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St. John's Wort

Updated: Oct 6, 2022

St. John’s Wort (Hypericum perforatum) Family - Hypericaceae

Twelve years ago, we inherited a beautiful botanical garden that is completely fenced in; with twelve very large raised beds. We have diligently cultivated and nourished this garden; enriching the soil, sowing seeds, and then enjoying various crops of botanical harvest. Our botanical garden is like a magical mystery tour. The curious thing is there are several plant species that have come up in the garden that were never planted and any other garden is miles away.

This year we have an amazing crop of St. John’s Wort!

The botanical name for this plant is “Hypericum perforatum”. “Hypericum” refers to its exalted status of solar brilliance at high summer. “Perforatum” is designated for the abundant oil glands which “perforate” the leaves and flowers of St. John’s Wort. Plants which are endowed with strong oil-bearing forces, are uniquely able to hold light and warmth.

St John’s Wort is native to Europe but has since been naturalized to other temperate climates around the world, with particular prominence in North America.

St. John’s Wort plant is named after John the Baptist, possibly because it blooms on the anniversary of John the Baptist’s birth. It has beautiful yellow flowers that have the sweetest and most uplifting scent. The red sap that is in the stems, leaves, and flowers is supposed to represent the blood of John the Baptist. One way to identify this plant is If you rub a flower in-between your fingers it leaves a reddish-purple tint.

There are several applications for these amazing flowers that we have processed that we would like to share with you.

Infused Oil The oil is red in color with a light scent and is fairly gentle on the skin. It is useful as an anti-inflammatory, for wounds, mild burns, soothing inflamed nerves, hemorrhoids, varicose veins, sores, ulcers, muscles, or organs in spasm, as well as sprains, or bruises. It seems to also have a beneficial effect on stress and anxiety.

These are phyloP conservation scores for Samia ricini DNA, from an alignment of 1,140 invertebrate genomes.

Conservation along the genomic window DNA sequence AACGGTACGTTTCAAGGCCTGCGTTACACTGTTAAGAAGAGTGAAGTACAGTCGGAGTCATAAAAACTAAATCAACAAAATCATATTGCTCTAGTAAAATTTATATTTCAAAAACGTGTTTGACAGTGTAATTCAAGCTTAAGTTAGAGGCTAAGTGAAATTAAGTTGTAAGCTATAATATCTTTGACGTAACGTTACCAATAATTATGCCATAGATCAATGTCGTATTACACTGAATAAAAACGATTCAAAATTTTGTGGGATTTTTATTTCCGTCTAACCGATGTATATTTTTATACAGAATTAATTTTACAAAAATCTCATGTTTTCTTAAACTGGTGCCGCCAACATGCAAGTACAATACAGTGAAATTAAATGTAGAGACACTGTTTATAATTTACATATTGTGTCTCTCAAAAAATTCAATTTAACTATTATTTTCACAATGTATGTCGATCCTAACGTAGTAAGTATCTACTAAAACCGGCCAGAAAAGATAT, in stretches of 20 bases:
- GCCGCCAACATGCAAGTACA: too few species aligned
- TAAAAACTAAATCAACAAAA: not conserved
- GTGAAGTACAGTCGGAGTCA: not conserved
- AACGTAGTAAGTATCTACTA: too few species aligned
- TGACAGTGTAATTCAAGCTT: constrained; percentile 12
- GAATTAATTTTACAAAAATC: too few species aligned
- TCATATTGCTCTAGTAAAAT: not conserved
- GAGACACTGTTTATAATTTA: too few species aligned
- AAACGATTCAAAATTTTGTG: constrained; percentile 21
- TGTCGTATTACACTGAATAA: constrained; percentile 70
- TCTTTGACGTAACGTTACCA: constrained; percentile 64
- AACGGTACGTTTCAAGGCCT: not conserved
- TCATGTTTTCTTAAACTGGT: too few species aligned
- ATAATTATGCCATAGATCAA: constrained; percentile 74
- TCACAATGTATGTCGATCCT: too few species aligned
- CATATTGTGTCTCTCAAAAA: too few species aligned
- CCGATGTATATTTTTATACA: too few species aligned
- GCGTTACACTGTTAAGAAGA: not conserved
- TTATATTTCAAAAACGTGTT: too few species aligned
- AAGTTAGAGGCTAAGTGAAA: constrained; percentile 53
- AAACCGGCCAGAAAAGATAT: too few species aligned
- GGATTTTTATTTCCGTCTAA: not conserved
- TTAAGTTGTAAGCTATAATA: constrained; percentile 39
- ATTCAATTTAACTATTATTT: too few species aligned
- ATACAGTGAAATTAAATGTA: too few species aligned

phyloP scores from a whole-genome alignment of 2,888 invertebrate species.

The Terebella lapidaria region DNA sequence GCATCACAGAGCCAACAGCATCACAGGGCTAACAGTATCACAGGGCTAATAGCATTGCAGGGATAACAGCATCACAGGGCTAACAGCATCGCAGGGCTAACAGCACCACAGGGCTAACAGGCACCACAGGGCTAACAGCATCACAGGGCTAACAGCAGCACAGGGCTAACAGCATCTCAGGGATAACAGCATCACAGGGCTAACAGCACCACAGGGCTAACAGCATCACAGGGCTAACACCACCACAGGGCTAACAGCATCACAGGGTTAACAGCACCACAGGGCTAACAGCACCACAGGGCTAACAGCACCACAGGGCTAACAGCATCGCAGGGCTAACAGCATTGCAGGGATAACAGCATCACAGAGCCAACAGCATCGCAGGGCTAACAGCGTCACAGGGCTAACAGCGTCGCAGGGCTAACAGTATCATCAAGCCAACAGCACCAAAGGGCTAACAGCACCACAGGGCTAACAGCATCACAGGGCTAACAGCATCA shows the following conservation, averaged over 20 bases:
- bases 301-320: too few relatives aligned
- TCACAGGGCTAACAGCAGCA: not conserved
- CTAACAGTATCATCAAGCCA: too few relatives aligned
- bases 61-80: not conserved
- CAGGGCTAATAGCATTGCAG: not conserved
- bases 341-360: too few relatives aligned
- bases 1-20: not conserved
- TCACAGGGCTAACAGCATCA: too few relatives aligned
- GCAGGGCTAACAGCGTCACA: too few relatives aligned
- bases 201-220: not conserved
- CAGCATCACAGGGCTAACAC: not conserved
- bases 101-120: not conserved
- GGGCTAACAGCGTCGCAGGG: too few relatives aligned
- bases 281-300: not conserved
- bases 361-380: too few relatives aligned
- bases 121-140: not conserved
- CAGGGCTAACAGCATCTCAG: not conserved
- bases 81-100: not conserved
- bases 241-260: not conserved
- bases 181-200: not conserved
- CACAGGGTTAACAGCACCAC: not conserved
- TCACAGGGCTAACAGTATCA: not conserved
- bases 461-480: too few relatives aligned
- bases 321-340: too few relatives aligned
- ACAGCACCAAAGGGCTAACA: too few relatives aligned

Use 5-10% in an aromatherapy blend with other carrier oils and essential oils.

See this additional blog article on the process of oil infusion.

Photosensitivity caution: Do not apply before going into the sun.

In contrast to its many uses, some countries have identified St John's Wort as an invasive species and noxious weed. Though useful to humans, it can be dangerous to livestock, sprouting up in pastures and causing photosensitivity to the grazing animals that feed upon it. Ingestion of the plant may lead to health complications and even death.

Flower Essence St. John’s Wort flower essence has similar attributes as in the whole herb, or tincture, with a few exceptions. As a flower essence, St. John’s wort has amazing restorative powers, providing protection and strength when a person is in this over-expanded state. This essence is good for many levels of protection both psychically and environmentally and is suitable for those who are empathic.

Those that benefit from this flower essence often feel physically or psychically vulnerable. They often can feel overwhelmed, feeling quite sensitive, anxious, and often depressed or fearful. They are stressed by both emotional and environmental factors, sometimes resulting in allergies. They are also sensitive to light, can burn easily in the sun, and need to wear sunglasses even on a hazy or cloudy day.

Even though this flower essence is useful for people who are sensitive to light, it is equally useful for people who feel that they are deprived of light. It is particularly good for people suffering from Seasonal Affective Disorder (SAD), as it stimulates one’s own inner spiritual light, helping to anchor their consciousness to the earth plane. It can make a person feel that they have an illuminated consciousness, filled with solar strength and spiritual content.

St. John’s Wort flower essence is also useful for a wide variety of sleep disturbances such as insomnia, nightmares, night sweats, and night-time incontinence.

We offer a short course if you would like to learn more about making your own flower essences from your garden: